Academic journal article Africa

'A Light-Hearted Bunch of Ladies': Gendered Power and Irreverent Piety in the Ghanaian Methodist Diaspora

Academic journal article Africa

'A Light-Hearted Bunch of Ladies': Gendered Power and Irreverent Piety in the Ghanaian Methodist Diaspora

Article excerpt

ABSTRACT

This article explores the making of gendered and religious identities among a group of Ghanaian Methodist women in London by bringing to the fore the complex and irreverent ways in which the women of Susanna Wesley Mission Auxiliary (SUWMA) negotiate their recognition within the predominantly patriarchal settings of the Methodist Church. If, on the one hand, the association and its members conform to Christian values and widely accepted Ghanaian constructions of womanhood, on the other hand, flouting expectations of pious femininity, they claim a unique, elevated position within the church. Their transgressive hedonism can thus be read as a performative assertion of their claims to respect, recognition and leadership beyond the narrow parameters of gendered modesty. Many of the women are senior church leaders and respected members of the diaspora. Ali are successful professional career women and economically independent. Their association is simultaneously about promoting the Christian faith while being recognized as successful, cosmopolitan, glamorous middle-class women. It is this duality which the present article highlights by showing how members of the association negotiate and construct their subjectivities both within the Methodist Church and the Ghanaian diaspora, while they also negotiate their relationship with the Methodist Church in Ghana.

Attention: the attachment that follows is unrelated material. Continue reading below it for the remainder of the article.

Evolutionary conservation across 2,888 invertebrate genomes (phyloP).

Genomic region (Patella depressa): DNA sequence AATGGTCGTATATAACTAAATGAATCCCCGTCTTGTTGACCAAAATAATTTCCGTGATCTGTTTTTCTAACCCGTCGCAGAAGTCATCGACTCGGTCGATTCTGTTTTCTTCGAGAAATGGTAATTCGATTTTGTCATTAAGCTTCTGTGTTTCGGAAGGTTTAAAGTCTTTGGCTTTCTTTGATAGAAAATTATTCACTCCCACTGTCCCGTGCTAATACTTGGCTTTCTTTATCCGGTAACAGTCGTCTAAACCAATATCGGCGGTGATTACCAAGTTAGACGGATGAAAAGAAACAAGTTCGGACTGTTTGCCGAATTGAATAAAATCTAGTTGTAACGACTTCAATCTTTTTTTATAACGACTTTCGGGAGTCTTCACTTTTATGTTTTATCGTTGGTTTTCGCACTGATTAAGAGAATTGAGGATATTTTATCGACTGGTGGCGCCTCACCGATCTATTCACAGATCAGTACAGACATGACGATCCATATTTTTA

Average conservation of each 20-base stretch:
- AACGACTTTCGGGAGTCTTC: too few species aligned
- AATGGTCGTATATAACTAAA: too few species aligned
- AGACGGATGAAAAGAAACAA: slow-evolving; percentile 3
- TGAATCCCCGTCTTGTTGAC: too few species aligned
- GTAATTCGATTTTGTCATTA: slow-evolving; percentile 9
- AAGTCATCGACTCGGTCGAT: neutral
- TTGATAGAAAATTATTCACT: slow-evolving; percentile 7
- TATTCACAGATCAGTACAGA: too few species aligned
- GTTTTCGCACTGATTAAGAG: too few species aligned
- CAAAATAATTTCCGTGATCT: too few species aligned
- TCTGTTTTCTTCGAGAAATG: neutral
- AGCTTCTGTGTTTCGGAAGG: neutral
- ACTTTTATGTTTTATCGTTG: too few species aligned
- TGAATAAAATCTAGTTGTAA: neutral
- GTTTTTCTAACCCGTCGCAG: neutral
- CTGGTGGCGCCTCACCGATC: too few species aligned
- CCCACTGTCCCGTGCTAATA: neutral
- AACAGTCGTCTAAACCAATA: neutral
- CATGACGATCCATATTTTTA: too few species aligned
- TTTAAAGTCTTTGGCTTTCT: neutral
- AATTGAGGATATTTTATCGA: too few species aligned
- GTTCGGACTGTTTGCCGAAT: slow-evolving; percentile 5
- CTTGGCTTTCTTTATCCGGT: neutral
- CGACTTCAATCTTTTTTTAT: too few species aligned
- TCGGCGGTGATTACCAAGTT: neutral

RESUME

Cet article explore la construction de l'identite sexuee et religieuse au sein d'un groupe de femmes methodistes ghaneennes a Londres en mettant en avant la facon complexe et irreverencieuse dont les retomes de l'association Susanna Wesley Mission Auxiliary (SUWMA) negocient leur reconnaissance dans le cadre essentiellement patriarcal de l'Eglise methodiste. Si, d'un cote, l'association et ses membres se conforment aux valeurs chretiennes et aux constructions de la feminite largement acceptees au Ghana, d'un autre cote, faisant fi des attentes de fcminite pieuse, elles revendiquent une position elevee unique au sein de l'Eglise. On peut donc voir dans leur hedonisme transgressif une affirmation performative de leurs revendications au respect, a la reconnaissance et au leadership au-dela des parametres etroits de la modestie sexuelle. Beaucoup de ces retomes occupent de hautes fonctions dirigeantes au sein de l'Eglise et sont des membres respectes de la diaspora. Toutes ont reussi dans leur carriere professionnelle et sont economiquement independantes. L'enjeu de leur association est de promouvoir la foi chretienne tout en etant reconnues comme des femmes de classe moyenne seduisantes et cosmopolitaines qui ont reussi. C'est cette dualite que l'article met en lumiere en montrant comment les membres de l'association negocient et construisent leurs subjectivites tant au sein de l'Eglise methodiste que de la diaspora ghaneenne, tout en negociant leur relation avec l'Eglise methodiste au Ghana.

AUNTIE ABENA'S FUNERAL

At the final funerary rites (1) (ayie kesee) (2) for Auntie Abena held in North London, members of the Ghanaian diaspora in London came together to celebrate the life of this distinguished Ghanaian woman. One of the 'pioneers' in London's Ghanaian diaspora, Auntie Abena was a founder and active member of several ethnic, civic and religious associations. She was a woman held in high esteem by fellow Ghanaians for her contribution to Ghanaian associational life, her knowledge of Akan traditions and cultural values, and her standing within the Ghanaian Methodist Fellowship in London. Gathered in the large hall of a local school were members of Ghanaian associations and Methodist Christian fellowships, alongside members of Auntie Abena's abusua, her Ashanti matriclan. Mourners and groups were identified by their dresses and uniforms, as well as their associational banners, clearly displayed on their tables. I attended the funerary rites in the company of members of SUWMA, the Susanna Wesley Mission Auxiliary, who were there to pay tribute to their patron. …

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